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Defendant appealed the district court’s judgment awarding damages to Plaintiff to recover funds Defendant received as the result of various alleged fraudulent transfers. The district court entered a default against Defendant as a sanction under Federal Rule of Civil Procedure 37(b) for her repeated failure to comply with discovery orders and ultimately entered a default judgment against Defendant for fraudulent transfers, awarding Plaintiff damages calculated based on three checks Defendant drew from bank accounts she held jointly with her debtor husband.   The Second Circuit affirmed. The court concluded that the district court did not abuse its discretion in determining that Defendant’s noncompliance during discovery warranted a default. The court explained that Defendant failed to respond to interrogatories and produce the documents Plaintiff requested, in violation of the district court’s many orders. This record supports the district court’s determination that Defendant acted willfully, that lesser sanctions would have been inadequate given Defendant’s continued noncompliance after multiple explicit warnings about the consequences of further noncompliance, that Defendant was given ample notice that her continued noncompliance would result in sanctions, including the entry of default judgment, and that her noncompliance spanned more than six months. The court also concluded that Defendant’s withdrawals from accounts she held jointly with her husband constitute fraudulent transfers under Connecticut law. View "Mirlis v. Greer" on Justia Law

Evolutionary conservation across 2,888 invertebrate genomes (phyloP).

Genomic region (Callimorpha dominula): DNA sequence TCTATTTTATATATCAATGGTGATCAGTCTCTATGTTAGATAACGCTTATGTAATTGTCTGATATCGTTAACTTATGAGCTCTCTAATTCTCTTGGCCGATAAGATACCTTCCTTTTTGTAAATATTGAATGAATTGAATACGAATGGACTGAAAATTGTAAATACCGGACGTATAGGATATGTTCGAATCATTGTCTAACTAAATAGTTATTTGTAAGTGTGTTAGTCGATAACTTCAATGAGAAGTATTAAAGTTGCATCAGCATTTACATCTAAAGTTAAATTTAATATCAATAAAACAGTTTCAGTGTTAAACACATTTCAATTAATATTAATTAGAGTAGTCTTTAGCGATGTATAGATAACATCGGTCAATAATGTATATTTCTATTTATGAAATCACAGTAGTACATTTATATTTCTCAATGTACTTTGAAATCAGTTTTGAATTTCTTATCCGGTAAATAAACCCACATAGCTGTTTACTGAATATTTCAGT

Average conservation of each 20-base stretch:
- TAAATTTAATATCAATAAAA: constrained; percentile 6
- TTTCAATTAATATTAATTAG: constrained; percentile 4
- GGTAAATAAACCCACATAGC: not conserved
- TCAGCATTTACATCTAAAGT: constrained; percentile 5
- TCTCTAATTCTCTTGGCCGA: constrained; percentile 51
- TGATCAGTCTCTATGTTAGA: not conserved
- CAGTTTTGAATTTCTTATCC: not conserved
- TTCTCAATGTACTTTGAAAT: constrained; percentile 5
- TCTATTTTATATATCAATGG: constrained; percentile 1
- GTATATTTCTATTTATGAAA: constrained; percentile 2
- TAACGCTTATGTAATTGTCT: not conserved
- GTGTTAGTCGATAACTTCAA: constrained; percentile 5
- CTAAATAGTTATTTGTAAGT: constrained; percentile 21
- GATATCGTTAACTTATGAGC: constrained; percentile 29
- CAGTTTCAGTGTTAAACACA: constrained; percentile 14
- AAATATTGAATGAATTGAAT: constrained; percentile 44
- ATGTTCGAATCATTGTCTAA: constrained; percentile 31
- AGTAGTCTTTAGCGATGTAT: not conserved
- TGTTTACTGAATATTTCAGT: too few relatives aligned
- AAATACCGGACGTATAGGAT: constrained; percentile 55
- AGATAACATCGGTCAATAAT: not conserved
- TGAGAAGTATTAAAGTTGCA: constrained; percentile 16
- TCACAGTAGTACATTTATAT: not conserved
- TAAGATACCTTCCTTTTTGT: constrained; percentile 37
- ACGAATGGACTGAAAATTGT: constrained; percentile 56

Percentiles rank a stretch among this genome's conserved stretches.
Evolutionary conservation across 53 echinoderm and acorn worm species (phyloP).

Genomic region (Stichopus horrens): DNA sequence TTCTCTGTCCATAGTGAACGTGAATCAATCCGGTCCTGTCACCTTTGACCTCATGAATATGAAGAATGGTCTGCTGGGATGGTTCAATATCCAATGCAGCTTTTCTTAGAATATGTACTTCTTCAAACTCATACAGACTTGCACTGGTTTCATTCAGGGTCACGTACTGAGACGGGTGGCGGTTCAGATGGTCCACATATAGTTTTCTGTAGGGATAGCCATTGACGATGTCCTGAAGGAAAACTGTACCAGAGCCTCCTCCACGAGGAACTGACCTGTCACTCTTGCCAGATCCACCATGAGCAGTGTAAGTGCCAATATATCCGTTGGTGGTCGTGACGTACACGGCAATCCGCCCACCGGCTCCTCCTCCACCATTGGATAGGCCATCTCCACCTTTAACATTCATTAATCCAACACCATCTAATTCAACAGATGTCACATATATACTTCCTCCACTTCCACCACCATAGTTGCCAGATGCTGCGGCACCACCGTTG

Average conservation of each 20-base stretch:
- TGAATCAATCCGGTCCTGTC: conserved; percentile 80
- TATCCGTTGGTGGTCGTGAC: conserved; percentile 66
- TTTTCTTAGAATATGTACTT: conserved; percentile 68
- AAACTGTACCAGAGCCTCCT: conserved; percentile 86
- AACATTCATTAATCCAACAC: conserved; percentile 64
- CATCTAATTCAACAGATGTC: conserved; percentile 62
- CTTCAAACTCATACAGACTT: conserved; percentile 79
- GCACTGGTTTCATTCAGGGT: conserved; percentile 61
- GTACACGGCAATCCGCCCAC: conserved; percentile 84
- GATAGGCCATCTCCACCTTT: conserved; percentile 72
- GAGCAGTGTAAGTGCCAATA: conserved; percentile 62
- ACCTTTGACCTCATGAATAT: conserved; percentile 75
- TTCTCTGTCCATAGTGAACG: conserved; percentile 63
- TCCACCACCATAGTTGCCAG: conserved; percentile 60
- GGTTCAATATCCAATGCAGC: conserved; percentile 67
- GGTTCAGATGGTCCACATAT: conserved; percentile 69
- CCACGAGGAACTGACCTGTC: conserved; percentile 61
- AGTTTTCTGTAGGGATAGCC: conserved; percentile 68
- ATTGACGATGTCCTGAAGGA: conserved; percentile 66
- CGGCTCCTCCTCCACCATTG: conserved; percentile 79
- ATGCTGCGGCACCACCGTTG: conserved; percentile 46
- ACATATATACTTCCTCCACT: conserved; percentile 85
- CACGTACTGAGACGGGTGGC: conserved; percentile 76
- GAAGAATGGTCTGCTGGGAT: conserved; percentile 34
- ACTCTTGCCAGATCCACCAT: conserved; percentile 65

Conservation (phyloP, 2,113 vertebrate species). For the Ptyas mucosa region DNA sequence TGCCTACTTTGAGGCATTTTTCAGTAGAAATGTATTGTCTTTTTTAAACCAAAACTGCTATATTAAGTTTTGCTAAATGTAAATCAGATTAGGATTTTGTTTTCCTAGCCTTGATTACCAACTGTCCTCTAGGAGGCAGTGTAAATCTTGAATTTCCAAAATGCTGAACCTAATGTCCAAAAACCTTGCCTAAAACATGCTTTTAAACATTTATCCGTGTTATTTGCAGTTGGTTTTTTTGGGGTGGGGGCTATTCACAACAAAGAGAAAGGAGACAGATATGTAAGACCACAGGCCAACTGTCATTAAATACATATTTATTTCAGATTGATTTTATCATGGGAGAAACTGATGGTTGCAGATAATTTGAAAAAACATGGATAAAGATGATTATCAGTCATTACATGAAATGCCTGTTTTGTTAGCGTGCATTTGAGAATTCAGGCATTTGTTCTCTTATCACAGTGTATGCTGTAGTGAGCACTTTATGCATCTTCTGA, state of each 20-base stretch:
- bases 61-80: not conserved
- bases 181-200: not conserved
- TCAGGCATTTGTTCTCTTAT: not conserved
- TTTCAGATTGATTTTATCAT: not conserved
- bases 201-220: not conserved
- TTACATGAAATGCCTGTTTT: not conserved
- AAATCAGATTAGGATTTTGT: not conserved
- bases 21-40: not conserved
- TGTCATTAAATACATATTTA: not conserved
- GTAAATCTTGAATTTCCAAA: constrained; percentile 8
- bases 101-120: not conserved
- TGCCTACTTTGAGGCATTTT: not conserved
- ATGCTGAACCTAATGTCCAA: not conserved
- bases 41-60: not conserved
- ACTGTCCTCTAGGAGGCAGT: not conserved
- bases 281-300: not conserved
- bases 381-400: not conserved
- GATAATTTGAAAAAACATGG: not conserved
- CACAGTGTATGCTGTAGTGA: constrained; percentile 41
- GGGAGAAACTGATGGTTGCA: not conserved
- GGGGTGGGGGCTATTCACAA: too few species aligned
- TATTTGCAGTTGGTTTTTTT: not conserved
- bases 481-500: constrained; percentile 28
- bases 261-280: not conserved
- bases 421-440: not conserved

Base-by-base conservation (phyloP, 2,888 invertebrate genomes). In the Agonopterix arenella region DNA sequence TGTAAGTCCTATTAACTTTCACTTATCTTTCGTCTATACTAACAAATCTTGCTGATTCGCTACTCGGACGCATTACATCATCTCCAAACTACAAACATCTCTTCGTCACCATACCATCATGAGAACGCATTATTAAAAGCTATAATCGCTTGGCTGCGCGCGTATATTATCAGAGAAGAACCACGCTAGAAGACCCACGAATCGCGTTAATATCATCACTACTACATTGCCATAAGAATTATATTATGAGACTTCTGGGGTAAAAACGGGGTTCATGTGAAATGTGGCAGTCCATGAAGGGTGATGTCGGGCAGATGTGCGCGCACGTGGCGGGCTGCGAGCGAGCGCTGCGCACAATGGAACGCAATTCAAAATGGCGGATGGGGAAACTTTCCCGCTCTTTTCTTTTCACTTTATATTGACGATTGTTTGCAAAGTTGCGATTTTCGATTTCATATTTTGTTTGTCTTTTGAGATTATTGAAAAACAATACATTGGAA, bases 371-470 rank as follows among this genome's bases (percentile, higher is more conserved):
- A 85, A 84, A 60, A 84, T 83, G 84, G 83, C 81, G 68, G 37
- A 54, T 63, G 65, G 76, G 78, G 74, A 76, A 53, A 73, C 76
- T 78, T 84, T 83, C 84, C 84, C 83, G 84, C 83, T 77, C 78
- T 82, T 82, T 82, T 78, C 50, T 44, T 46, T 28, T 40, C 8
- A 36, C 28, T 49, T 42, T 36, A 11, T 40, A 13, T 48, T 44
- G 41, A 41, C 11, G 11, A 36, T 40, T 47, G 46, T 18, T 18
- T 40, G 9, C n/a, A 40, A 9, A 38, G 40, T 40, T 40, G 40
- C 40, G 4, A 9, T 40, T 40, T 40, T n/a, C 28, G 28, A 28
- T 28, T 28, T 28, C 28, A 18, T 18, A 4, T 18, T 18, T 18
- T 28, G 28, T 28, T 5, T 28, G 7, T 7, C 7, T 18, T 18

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The plaintiffs in this case are American service members who were wounded, and the relatives of service members who were killed or wounded, in terrorist attacks carried out in Iraq from 2004 to 2011 by proxies of the Lebanese militant group Hezbollah. In 2019, victims 20 and their family members sued several Lebanese banks, alleging that the banks aided and abetted the attacks by laundering money for Hezbollah. After Plaintiffs filed suit, the United States Department of the Treasury labelled one of those banks, Jammal Trust Bank (JTB), a Specially Designated Global Terrorist. That designation prompted the Banque du Liban, Lebanon’s central bank, to liquidate JTB and acquire its assets. JTB then moved to dismiss the case against it, on the ground that it was now entitled to sovereign immunity as an instrumentality of Lebanon. The district court denied the motion, holding that a defendant is entitled to foreign sovereign immunity only if it possesses such immunity at the time suit is filed. JTB appealed.    The Second Circuit vacated. The court held that immunity under the Foreign Sovereign Immunities Act, 28 U.S.C. Section 1604, may attach when a defendant becomes an instrumentality of a foreign sovereign after a suit is filed. Further, the court explained that it was the U.S. designation of JTB as a terrorist organization, not any attempt by Lebanon to avoid this lawsuit, that forced the bank into liquidation and public receivership. View "Bartlett v. Baasiri" on Justia Law